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Panama, nationalism and popular mobilization, 1947–2000

María Ximena Alvarez Martínez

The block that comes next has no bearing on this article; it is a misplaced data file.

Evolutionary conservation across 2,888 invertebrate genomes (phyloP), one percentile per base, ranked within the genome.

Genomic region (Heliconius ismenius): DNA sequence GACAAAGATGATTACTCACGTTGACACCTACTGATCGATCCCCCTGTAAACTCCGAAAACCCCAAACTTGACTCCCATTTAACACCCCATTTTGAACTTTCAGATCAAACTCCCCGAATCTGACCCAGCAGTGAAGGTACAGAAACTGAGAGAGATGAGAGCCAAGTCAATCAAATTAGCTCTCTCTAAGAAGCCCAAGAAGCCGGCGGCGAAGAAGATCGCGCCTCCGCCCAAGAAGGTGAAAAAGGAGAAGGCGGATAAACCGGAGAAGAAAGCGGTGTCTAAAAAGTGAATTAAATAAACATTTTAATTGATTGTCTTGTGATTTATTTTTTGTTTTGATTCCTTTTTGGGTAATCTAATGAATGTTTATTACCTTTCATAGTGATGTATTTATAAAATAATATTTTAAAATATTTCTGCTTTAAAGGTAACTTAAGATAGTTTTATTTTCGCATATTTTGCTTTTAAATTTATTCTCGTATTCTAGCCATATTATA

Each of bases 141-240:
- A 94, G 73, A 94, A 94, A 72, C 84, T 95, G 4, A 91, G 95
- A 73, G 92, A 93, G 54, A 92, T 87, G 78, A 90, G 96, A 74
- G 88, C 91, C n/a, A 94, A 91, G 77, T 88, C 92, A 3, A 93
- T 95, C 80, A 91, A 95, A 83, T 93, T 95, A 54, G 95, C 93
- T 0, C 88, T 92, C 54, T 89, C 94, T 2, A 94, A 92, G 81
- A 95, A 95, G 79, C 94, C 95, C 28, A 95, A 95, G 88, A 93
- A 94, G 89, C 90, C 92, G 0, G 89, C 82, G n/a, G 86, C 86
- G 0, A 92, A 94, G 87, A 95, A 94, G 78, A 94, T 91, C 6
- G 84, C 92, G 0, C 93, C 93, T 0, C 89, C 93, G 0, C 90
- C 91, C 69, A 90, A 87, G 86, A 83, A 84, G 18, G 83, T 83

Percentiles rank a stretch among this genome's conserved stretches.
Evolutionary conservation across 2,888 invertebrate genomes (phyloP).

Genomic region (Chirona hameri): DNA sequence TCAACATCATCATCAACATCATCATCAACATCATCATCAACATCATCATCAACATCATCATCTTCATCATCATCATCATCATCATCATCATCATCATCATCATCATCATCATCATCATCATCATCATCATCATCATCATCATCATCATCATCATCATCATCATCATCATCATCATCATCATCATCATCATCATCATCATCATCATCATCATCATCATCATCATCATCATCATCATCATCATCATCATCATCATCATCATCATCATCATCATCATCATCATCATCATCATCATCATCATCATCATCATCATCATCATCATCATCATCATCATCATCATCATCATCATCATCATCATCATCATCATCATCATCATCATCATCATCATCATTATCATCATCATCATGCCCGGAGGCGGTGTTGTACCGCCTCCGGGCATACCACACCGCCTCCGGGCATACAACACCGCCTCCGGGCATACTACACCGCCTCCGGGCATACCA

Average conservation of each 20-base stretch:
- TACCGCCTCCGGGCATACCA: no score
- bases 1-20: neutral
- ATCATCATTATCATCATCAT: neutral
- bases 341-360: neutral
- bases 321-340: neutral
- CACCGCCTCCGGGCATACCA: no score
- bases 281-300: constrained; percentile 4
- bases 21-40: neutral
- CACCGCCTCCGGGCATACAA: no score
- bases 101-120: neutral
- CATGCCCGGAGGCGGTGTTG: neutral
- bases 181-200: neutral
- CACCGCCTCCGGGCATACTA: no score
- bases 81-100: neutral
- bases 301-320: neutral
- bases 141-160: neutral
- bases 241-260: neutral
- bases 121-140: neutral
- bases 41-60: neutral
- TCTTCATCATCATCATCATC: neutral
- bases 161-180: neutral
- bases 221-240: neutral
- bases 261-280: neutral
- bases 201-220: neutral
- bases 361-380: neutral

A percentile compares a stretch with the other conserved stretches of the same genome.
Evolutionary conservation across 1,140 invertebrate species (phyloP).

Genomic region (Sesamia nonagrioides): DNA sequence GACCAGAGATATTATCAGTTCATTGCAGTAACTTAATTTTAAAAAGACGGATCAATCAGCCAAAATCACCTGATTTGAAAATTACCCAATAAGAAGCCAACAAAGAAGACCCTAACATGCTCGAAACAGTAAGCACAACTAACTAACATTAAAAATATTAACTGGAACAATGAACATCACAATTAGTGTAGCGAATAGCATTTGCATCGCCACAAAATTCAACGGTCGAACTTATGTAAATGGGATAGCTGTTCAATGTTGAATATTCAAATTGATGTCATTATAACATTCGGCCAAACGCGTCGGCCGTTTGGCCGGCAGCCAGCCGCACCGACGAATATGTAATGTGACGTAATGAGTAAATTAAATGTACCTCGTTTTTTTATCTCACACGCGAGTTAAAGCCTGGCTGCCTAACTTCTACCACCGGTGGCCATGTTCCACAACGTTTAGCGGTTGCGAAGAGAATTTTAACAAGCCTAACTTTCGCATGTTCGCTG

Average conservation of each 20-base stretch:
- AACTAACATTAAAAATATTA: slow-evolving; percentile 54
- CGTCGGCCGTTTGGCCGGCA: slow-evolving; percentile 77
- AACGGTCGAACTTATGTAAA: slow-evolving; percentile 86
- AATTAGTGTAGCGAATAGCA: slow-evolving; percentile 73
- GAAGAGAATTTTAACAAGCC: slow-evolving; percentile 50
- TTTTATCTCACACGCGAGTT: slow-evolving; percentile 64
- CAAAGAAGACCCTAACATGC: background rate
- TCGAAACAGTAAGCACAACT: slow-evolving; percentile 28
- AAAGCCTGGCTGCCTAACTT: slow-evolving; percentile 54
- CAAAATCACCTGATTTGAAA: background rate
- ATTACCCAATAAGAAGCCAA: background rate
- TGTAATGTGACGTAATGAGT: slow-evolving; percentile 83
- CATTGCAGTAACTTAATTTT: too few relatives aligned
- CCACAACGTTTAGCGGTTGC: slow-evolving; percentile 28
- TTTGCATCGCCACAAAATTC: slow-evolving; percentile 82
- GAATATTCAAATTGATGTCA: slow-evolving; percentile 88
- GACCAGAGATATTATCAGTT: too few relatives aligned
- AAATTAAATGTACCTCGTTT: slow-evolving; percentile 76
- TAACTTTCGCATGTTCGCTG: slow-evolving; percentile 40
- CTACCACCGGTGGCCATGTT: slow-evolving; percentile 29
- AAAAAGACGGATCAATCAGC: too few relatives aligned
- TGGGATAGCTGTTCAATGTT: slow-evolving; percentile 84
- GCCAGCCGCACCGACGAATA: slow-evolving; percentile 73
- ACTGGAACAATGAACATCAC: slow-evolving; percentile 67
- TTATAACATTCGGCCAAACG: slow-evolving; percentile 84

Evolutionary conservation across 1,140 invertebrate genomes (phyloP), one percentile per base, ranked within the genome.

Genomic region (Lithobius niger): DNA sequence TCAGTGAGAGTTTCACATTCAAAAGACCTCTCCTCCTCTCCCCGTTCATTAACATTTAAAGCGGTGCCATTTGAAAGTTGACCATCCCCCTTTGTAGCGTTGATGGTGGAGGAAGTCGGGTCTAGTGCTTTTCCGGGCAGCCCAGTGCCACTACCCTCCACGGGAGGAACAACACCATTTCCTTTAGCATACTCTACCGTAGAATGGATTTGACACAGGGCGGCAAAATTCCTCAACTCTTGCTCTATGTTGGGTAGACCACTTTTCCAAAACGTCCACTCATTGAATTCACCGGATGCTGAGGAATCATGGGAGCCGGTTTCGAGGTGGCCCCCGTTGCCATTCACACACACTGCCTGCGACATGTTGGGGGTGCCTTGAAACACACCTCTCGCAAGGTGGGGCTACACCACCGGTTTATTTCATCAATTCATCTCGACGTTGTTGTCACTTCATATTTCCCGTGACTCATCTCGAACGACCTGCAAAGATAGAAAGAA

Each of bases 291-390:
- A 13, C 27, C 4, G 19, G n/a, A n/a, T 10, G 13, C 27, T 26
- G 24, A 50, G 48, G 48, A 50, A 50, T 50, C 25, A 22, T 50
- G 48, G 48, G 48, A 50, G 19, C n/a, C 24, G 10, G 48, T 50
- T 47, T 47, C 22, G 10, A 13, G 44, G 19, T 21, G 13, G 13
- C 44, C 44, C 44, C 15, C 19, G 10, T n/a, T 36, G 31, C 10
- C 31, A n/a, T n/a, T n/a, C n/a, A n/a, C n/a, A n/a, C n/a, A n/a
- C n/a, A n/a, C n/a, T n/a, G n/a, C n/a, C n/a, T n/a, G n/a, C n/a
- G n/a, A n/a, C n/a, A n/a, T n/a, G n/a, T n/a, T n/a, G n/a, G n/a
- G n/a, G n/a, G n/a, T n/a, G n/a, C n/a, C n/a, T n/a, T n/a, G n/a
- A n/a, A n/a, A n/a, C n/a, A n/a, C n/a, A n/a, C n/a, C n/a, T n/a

Panama's twentieth-century history is scarred by US intervention and aggression against the country's sovereignty. On November 18, 1903, only 15 days after its independence from Colombia, the Treaty of Hay-Bunau Varilla with the US was signed. This treaty granted the Americans the right to construct an inter-oceanic canal, military occupation of the zone, and the prerogative to grant its independence, an element used to justify US interventions in Panama's internal affairs. In 1941 a new constitutional article was approved that removed its authority for military intervention, but this was generally ignored. Hoping to maintain military bases outside the Canal Zone, in December 1947 the US sought approval of the Treaty of Defense Sites in the Panamanian National Assembly that would have extended a war measure passed in 1942. In spite of the frustrated efforts of President Enrique A Jimenes to convince the population that the Inter-American Treaty of Reciprocal Assistance (TIAR, September 1947) would give the country the advantage of security, the people's opposition was quickly demonstrated. Members of Panama's Students' Federation (FEP), the Youth Patriotic Front, and other organizations took to the streets on December 12 to protest the treaty, which was seen as an insult to the country's already vulnerable sovereignty. This social upheaval with nationalistic undertones forced the ... log in or subscribe to read full text

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